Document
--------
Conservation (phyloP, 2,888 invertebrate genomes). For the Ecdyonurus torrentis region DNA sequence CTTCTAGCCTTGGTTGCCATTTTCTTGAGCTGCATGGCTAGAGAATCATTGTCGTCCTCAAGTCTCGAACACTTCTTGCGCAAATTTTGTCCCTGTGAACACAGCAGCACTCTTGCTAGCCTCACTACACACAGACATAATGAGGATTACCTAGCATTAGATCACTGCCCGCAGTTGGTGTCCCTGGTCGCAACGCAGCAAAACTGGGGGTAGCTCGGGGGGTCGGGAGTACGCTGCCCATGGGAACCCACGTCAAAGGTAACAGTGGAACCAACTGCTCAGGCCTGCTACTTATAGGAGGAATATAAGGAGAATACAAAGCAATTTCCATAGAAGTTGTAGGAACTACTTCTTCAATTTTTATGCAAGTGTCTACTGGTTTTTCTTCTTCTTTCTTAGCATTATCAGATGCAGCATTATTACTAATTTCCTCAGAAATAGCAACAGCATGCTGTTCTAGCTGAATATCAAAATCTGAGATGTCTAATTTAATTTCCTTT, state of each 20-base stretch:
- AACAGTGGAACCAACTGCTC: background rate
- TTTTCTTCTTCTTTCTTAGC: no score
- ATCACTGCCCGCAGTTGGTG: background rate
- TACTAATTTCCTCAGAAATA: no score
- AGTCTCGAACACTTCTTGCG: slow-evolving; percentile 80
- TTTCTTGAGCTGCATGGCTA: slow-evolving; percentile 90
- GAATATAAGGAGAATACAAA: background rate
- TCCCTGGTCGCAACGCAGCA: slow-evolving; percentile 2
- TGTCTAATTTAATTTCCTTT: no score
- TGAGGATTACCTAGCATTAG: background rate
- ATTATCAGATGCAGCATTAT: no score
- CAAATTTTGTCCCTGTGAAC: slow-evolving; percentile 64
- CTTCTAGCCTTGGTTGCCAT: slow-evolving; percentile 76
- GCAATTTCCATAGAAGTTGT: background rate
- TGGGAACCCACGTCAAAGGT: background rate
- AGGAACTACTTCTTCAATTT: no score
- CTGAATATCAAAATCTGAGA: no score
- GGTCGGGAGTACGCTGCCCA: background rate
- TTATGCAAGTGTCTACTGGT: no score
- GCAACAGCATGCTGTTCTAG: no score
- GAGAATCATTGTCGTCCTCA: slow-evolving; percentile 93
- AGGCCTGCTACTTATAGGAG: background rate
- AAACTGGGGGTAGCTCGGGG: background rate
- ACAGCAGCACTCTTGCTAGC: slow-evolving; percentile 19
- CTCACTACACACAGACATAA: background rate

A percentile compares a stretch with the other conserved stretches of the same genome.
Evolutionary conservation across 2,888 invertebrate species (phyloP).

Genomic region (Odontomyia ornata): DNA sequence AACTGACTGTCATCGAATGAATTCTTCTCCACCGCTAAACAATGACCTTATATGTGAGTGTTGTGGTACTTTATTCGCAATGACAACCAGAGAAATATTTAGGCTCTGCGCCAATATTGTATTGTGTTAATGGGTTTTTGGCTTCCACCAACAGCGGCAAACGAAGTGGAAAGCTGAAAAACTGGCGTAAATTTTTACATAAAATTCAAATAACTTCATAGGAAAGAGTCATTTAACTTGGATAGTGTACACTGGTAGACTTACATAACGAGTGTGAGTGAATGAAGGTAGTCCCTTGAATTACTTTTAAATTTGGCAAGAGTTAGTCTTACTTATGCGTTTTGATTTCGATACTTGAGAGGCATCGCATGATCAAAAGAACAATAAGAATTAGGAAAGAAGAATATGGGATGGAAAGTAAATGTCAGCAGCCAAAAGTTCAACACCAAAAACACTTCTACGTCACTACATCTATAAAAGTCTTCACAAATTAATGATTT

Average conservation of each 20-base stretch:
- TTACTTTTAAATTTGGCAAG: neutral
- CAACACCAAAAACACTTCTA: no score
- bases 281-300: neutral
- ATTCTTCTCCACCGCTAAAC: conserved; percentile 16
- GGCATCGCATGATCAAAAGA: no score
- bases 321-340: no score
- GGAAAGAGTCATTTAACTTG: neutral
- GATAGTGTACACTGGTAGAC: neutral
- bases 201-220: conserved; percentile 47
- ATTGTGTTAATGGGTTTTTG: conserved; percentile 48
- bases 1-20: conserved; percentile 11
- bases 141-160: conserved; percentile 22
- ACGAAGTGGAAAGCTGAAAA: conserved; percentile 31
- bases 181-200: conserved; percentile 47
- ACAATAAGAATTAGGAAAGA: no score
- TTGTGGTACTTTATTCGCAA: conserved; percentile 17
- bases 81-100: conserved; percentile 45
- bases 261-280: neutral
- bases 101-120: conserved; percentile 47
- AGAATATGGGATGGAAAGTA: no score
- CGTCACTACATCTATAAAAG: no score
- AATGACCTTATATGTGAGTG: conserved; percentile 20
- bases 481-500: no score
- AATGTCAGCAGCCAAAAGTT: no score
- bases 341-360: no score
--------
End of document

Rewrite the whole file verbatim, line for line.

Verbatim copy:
Conservation (phyloP, 2,888 invertebrate genomes). For the Ecdyonurus torrentis region DNA sequence CTTCTAGCCTTGGTTGCCATTTTCTTGAGCTGCATGGCTAGAGAATCATTGTCGTCCTCAAGTCTCGAACACTTCTTGCGCAAATTTTGTCCCTGTGAACACAGCAGCACTCTTGCTAGCCTCACTACACACAGACATAATGAGGATTACCTAGCATTAGATCACTGCCCGCAGTTGGTGTCCCTGGTCGCAACGCAGCAAAACTGGGGGTAGCTCGGGGGGTCGGGAGTACGCTGCCCATGGGAACCCACGTCAAAGGTAACAGTGGAACCAACTGCTCAGGCCTGCTACTTATAGGAGGAATATAAGGAGAATACAAAGCAATTTCCATAGAAGTTGTAGGAACTACTTCTTCAATTTTTATGCAAGTGTCTACTGGTTTTTCTTCTTCTTTCTTAGCATTATCAGATGCAGCATTATTACTAATTTCCTCAGAAATAGCAACAGCATGCTGTTCTAGCTGAATATCAAAATCTGAGATGTCTAATTTAATTTCCTTT, state of each 20-base stretch:
- AACAGTGGAACCAACTGCTC: background rate
- TTTTCTTCTTCTTTCTTAGC: no score
- ATCACTGCCCGCAGTTGGTG: background rate
- TACTAATTTCCTCAGAAATA: no score
- AGTCTCGAACACTTCTTGCG: slow-evolving; percentile 80
- TTTCTTGAGCTGCATGGCTA: slow-evolving; percentile 90
- GAATATAAGGAGAATACAAA: background rate
- TCCCTGGTCGCAACGCAGCA: slow-evolving; percentile 2
- TGTCTAATTTAATTTCCTTT: no score
- TGAGGATTACCTAGCATTAG: background rate
- ATTATCAGATGCAGCATTAT: no score
- CAAATTTTGTCCCTGTGAAC: slow-evolving; percentile 64
- CTTCTAGCCTTGGTTGCCAT: slow-evolving; percentile 76
- GCAATTTCCATAGAAGTTGT: background rate
- TGGGAACCCACGTCAAAGGT: background rate
- AGGAACTACTTCTTCAATTT: no score
- CTGAATATCAAAATCTGAGA: no score
- GGTCGGGAGTACGCTGCCCA: background rate
- TTATGCAAGTGTCTACTGGT: no score
- GCAACAGCATGCTGTTCTAG: no score
- GAGAATCATTGTCGTCCTCA: slow-evolving; percentile 93
- AGGCCTGCTACTTATAGGAG: background rate
- AAACTGGGGGTAGCTCGGGG: background rate
- ACAGCAGCACTCTTGCTAGC: slow-evolving; percentile 19
- CTCACTACACACAGACATAA: background rate

A percentile compares a stretch with the other conserved stretches of the same genome.
Evolutionary conservation across 2,888 invertebrate species (phyloP).

Genomic region (Odontomyia ornata): DNA sequence AACTGACTGTCATCGAATGAATTCTTCTCCACCGCTAAACAATGACCTTATATGTGAGTGTTGTGGTACTTTATTCGCAATGACAACCAGAGAAATATTTAGGCTCTGCGCCAATATTGTATTGTGTTAATGGGTTTTTGGCTTCCACCAACAGCGGCAAACGAAGTGGAAAGCTGAAAAACTGGCGTAAATTTTTACATAAAATTCAAATAACTTCATAGGAAAGAGTCATTTAACTTGGATAGTGTACACTGGTAGACTTACATAACGAGTGTGAGTGAATGAAGGTAGTCCCTTGAATTACTTTTAAATTTGGCAAGAGTTAGTCTTACTTATGCGTTTTGATTTCGATACTTGAGAGGCATCGCATGATCAAAAGAACAATAAGAATTAGGAAAGAAGAATATGGGATGGAAAGTAAATGTCAGCAGCCAAAAGTTCAACACCAAAAACACTTCTACGTCACTACATCTATAAAAGTCTTCACAAATTAATGATTT

Average conservation of each 20-base stretch:
- TTACTTTTAAATTTGGCAAG: neutral
- CAACACCAAAAACACTTCTA: no score
- bases 281-300: neutral
- ATTCTTCTCCACCGCTAAAC: conserved; percentile 16
- GGCATCGCATGATCAAAAGA: no score
- bases 321-340: no score
- GGAAAGAGTCATTTAACTTG: neutral
- GATAGTGTACACTGGTAGAC: neutral
- bases 201-220: conserved; percentile 47
- ATTGTGTTAATGGGTTTTTG: conserved; percentile 48
- bases 1-20: conserved; percentile 11
- bases 141-160: conserved; percentile 22
- ACGAAGTGGAAAGCTGAAAA: conserved; percentile 31
- bases 181-200: conserved; percentile 47
- ACAATAAGAATTAGGAAAGA: no score
- TTGTGGTACTTTATTCGCAA: conserved; percentile 17
- bases 81-100: conserved; percentile 45
- bases 261-280: neutral
- bases 101-120: conserved; percentile 47
- AGAATATGGGATGGAAAGTA: no score
- CGTCACTACATCTATAAAAG: no score
- AATGACCTTATATGTGAGTG: conserved; percentile 20
- bases 481-500: no score
- AATGTCAGCAGCCAAAAGTT: no score
- bases 341-360: no score